Jingzhou’s impressive city walls were first built during the Ming Dynasty in 1344 CE and underwent restorations and upgrades during the Qing Dynasty (1644 CE), and today they stand as some of the best preserved in China.
The locals tend to liken the wall to a dragon – an easy thing to do with walls in China – snaking its way over hills, through lakes and alongside a river, which is actually the moat that encircles the entire circumference. At 11 km (7 mi) long and 9 m (30 ft) wide, the impressive stature of the wall provides a great vantage point for observing the beauty of the surrounding lakes and greenery.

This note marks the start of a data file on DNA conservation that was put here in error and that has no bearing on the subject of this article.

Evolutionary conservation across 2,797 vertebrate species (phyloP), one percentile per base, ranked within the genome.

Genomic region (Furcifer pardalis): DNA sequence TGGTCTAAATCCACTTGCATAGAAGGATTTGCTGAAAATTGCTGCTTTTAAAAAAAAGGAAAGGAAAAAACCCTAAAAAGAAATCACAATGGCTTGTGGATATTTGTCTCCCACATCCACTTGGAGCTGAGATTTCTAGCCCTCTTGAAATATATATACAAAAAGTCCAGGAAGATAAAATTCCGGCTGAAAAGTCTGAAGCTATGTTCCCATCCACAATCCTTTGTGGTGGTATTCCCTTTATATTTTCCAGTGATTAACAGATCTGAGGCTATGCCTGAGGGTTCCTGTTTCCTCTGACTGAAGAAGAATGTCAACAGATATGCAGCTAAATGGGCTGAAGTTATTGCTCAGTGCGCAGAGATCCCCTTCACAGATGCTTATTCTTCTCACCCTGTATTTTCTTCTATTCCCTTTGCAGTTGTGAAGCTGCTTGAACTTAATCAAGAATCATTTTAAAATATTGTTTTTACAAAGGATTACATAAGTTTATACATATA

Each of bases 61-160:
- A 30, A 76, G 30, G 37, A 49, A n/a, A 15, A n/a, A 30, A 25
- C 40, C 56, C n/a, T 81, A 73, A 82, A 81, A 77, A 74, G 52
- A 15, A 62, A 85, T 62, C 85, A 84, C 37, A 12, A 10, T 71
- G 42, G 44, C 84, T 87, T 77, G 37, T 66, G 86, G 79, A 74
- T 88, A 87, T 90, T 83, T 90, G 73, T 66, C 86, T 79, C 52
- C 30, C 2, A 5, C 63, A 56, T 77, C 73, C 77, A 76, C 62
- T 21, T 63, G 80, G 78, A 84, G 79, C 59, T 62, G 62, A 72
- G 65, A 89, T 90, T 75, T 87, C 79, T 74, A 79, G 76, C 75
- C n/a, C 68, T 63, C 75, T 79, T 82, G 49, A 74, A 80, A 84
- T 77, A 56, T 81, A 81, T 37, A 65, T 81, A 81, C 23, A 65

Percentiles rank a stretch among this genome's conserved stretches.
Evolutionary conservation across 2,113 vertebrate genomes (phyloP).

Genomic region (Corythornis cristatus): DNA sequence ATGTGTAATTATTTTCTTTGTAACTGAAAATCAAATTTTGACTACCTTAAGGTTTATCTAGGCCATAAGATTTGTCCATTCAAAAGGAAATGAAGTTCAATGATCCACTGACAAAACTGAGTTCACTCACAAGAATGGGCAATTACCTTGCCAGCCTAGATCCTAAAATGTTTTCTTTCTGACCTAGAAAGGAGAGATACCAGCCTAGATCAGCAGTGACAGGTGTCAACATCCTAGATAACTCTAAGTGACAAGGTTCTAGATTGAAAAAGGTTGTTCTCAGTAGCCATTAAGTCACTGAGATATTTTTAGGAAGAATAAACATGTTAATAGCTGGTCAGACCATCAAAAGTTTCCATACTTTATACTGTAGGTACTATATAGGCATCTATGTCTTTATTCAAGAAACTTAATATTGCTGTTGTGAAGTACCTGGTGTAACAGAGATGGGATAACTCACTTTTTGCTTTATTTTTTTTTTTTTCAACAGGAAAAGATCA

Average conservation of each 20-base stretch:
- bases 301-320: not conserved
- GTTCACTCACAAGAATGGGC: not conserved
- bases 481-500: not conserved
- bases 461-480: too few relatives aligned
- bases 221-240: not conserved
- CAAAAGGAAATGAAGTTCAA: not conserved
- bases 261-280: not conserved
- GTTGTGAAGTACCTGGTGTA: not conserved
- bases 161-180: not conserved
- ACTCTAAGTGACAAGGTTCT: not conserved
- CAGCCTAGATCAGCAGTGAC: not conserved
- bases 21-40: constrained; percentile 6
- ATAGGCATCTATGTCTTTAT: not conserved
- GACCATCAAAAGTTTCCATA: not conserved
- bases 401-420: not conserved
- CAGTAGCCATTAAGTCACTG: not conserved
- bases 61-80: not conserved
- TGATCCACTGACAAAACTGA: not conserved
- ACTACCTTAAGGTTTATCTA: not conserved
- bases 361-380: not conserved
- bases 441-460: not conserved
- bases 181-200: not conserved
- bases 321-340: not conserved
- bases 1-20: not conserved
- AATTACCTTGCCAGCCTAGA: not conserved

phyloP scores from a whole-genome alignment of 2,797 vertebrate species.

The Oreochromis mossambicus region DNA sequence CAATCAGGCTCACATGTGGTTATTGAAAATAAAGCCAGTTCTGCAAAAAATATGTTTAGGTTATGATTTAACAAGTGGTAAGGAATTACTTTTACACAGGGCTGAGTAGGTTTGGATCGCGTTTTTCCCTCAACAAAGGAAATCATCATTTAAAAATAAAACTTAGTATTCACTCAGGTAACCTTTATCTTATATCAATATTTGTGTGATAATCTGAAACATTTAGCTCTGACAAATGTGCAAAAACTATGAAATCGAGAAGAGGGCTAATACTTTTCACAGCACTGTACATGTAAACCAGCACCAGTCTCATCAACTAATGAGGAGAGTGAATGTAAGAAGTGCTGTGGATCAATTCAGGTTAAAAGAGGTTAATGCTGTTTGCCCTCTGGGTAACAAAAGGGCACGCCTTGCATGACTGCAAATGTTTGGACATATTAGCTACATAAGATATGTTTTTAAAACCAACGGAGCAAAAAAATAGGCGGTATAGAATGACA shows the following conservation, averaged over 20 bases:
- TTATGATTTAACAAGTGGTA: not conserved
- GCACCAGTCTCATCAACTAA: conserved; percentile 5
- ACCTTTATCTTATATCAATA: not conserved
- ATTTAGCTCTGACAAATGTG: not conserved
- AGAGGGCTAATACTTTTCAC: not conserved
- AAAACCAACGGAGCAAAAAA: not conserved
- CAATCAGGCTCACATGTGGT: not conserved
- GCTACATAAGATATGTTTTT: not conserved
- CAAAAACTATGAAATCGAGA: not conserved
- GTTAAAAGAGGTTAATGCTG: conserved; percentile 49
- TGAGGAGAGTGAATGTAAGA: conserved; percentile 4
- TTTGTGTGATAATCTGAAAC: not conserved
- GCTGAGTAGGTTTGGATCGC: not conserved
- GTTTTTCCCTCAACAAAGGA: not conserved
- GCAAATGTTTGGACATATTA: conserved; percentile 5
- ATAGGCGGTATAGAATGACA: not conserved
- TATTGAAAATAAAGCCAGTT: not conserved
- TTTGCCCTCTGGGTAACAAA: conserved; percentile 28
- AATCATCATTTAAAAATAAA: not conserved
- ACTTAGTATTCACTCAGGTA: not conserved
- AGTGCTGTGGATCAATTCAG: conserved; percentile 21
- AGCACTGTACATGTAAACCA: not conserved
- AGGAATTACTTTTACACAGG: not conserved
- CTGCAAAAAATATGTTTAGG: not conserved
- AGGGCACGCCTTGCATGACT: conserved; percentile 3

As you venture around the walls keep an eye out for a series of gaps in the city gates. These areas were called the Urn Cities (Wèng Chéng;瓮城) and they were used to trap, bottleneck and confuse invading soldiers. The wall has six gates, each varying in size and each with a tower. You can view the Yangtze from the South Gate, and from the big North Gate you can see some of the extant ancient architecture of inner Jingzhou.